Trump's latest comments on Muslims called hateful in Durham

DURHAM, NC (WTVD) -- Republican presidential candidate Donald Trump called Monday for a "total and complete shutdown of Muslims entering the United States," an idea that prompted one of his rivals to call him "unhinged."

The proposed ban would apply to immigrants and visitors alike, a sweeping prohibition affecting all adherents of Islam who want to come to the U.S. The idea also raised immediate questions about whether it could pass muster under constitutional protections of the free exercise of religion.

From a rally in Charleston, South Carolina, Trump doubled down on the statement.

"They have no respect for human life," Trump said.

"Donald J. Trump is calling for a total and complete shutdown of Muslims entering the U.S. until our country's representatives figure out what the hell is going on!" he continued.

But while Trump got a warm reception at his rally, they weren't cheering his comments in Durham. At an interfaith service at St. Phillip's Episcopal Church, Christians, Jews, and Muslims gathered in a show of unity aimed at healing some the new divides since the controversy over Syrian refugees in the wake of the Paris attacks and concerns over radicalized Muslims following the terror in San Bernardino, California.

"I hear a lot of hateful rhetoric around immigrants and refugees," said Jennie Bell with the North Carolina Council of Churches. "I respond with 'We are called as people of faith to love our neighbors regardless of who those neighbors are.'"

At a potluck dinner afterwards, Murat and Nayma Kose told ABC11 they are Muslim immigrants who call their new country home and are offended by Trump's rhetoric.

"And for him to say that as a presidential candidate, that's just shameful. I'm like people would make fun of us, Americans, that we would be able to even say that," said Nayma.

"I am 100 percent sure Donald Trump is not gonna be elected. American people are very wise people," said Murat.

Trump's campaign has been marked by a pattern of inflammatory statements and he kicked off his campaign with a speech in which he said some Mexican immigrants are rapists and criminals. He recently drew criticism for retweeting an image of inaccurate statistics that vastly overrepresented the number of whites killed by blacks. But so far those and other errors of fact have not diminished his popularity among many Republican voters.

Since the Paris terrorist attacks, a number of Republican presidential contenders have proposed restrictions on Syrian refugees - with several suggesting preference for Christians seeking asylum - and tighter surveillance in the U.S.

But Trump's proposed ban goes much further than those ideas, and his Republican rivals were quick to reject the latest provocation from a candidate who has delivered no shortage of them.

"Donald Trump is unhinged," Jeb Bush said via Twitter. "His 'policy' proposals are not serious."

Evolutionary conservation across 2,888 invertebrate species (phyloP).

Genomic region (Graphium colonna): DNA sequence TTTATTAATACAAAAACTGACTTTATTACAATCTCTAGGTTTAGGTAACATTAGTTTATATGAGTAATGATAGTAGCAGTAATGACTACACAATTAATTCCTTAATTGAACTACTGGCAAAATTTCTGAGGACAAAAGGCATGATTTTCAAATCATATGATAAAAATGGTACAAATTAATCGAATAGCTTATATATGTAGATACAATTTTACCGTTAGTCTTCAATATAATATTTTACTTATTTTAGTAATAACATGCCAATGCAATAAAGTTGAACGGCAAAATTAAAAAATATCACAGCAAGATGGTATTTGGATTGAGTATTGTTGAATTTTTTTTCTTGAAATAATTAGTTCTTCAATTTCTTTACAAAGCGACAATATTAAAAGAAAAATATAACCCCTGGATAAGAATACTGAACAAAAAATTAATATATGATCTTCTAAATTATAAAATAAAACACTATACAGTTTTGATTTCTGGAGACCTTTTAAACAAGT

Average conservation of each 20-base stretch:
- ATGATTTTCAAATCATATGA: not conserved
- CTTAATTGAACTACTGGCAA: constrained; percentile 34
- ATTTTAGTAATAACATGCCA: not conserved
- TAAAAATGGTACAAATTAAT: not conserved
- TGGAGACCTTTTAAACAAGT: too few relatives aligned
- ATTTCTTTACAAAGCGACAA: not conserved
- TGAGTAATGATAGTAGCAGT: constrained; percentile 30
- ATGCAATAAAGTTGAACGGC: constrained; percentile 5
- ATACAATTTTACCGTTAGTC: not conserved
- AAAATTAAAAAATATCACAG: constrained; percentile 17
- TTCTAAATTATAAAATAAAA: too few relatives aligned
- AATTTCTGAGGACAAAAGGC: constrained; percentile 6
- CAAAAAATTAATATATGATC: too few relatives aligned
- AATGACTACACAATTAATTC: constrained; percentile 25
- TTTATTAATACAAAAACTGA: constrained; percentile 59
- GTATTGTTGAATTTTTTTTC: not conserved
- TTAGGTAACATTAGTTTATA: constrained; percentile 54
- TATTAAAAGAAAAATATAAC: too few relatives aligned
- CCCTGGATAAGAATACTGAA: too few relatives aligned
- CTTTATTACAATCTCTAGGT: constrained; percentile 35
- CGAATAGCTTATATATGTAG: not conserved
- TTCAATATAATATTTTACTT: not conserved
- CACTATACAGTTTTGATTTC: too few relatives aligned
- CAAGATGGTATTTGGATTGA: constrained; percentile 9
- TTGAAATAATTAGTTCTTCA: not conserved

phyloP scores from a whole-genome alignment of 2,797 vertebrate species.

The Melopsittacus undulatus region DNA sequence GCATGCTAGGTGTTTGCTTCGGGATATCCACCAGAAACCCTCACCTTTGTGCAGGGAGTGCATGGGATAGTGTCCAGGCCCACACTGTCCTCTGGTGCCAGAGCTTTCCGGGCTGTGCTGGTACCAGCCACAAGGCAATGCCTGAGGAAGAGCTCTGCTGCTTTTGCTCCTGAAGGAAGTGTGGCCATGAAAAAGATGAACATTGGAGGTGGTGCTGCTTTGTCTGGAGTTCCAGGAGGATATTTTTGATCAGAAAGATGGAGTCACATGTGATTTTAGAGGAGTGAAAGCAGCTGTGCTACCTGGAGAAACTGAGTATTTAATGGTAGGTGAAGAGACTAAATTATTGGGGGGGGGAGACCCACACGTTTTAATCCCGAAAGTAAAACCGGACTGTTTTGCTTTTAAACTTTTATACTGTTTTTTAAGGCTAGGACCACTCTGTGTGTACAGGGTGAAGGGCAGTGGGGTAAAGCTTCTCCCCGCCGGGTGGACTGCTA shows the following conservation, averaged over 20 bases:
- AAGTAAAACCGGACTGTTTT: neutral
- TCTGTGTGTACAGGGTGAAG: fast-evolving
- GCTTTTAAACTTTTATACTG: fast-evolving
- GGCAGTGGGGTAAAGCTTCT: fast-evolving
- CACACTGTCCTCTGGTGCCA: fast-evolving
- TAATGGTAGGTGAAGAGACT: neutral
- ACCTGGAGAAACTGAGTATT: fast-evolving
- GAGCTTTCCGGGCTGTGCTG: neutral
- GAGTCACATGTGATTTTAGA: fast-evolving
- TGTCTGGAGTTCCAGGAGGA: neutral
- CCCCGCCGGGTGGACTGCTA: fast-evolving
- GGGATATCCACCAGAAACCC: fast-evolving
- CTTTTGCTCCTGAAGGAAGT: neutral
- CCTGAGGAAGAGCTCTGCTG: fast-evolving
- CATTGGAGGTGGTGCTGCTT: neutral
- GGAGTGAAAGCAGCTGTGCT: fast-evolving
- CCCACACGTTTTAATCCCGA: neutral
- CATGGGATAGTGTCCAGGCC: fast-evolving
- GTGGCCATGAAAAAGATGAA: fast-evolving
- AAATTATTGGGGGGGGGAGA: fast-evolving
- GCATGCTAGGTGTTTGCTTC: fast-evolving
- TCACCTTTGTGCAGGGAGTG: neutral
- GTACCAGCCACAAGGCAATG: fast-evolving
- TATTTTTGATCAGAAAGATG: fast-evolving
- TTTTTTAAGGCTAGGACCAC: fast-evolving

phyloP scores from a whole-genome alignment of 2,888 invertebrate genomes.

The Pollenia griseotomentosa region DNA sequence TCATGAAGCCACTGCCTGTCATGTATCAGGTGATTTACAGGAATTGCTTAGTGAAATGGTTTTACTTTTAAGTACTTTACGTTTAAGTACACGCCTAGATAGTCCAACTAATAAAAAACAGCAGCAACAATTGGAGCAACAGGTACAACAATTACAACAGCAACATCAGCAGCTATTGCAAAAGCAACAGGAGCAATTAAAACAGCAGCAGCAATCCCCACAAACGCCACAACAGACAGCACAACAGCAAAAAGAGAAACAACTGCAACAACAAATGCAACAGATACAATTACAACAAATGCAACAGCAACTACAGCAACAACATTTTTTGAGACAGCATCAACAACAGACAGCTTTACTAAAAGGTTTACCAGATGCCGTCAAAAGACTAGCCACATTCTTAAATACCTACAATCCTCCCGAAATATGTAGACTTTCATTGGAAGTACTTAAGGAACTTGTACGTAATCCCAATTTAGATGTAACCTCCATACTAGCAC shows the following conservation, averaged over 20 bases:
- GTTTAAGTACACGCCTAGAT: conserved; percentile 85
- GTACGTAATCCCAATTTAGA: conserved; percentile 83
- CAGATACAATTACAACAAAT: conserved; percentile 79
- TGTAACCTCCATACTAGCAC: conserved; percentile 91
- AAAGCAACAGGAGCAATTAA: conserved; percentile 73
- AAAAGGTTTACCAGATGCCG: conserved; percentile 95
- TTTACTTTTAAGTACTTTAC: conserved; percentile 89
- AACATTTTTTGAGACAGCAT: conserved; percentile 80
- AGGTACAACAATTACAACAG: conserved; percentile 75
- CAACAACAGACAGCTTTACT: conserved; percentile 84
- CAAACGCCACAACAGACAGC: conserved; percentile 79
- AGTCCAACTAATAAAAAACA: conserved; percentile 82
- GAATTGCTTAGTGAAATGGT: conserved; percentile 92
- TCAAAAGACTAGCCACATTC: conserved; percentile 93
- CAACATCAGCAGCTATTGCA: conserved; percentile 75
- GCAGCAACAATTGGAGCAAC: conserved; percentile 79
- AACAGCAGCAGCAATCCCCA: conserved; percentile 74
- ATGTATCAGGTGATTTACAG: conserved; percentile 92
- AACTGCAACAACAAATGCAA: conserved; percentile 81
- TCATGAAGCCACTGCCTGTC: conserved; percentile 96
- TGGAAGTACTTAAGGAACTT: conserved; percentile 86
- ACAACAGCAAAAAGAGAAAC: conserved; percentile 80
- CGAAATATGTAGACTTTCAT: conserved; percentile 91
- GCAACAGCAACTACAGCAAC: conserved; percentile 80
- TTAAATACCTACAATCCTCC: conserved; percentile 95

Carly Fiorina said, "Trump's overreaction is as dangerous as President Obama's under-reaction."

John Kasich slammed Trump's "outrageous divisiveness," while a more measured Ted Cruz, who has always been cautious about upsetting Trump's supporters, said, "Well, that is not my policy."

Trump campaign manager Corey Lewandowski said Trump's proposed ban would apply to "everybody," including Muslims seeking immigration visas as well as tourists seeking to enter the country.

He did not respond to questions about whether it would also include Muslims who are U.S. citizens and travel outside of the country, or how a determination of someone's religion might be made by customs and border officials.

There are, for example, more than 5,800 servicemen and women on active U.S. military duty and in the reserves who self-identify as Muslim and could be assigned to serve overseas.

Trump was also unclear on whether his ban would apply to Muslim allies in the fight against Islamic State militants.

Ari Fleischer, a former aide to Republican President George W. Bush, tweeted, "Under Trump, the King Abdullah of Jordan, who is fighting ISIS, won't be allowed in the US to talk about how to fight ISIS."

Trump has taken a particularly hard line against Muslims in the days since the Paris attacks, advocating enhanced surveillance of mosques due to fears over radicalization.

Trump's proposal comes a day after President Barack Obama spoke to the nation from the Oval Office about the shootings in San Bernardino, California, which Obama said was "an act of terrorism designed to kill innocent people."

The FBI said Monday the Muslim couple who carried out the massacre had been radicalized and had taken target practice at area gun ranges, in one case within days of the attack lasts week that killed 14 people.

White House spokesman Josh Earnest accused Trump of playing on people's fears and trying to tap into "a darker side, a darker element" of American society.

From the Democratic presidential campaign, Bernie Sanders said: "Trump and others want us to hate all Muslims. The United States is a great nation when we stand together. We are a weak nation when we allow racism and xenophobia to divide us."

On Capitol Hill, Republican Sen. John McCain of Arizona said of Trump's idea, "It's just foolish."

But will it hurt his campaign? "I have no idea," McCain said. "I thought long ago that things he said would hurt his prospects, and he continues to go up."
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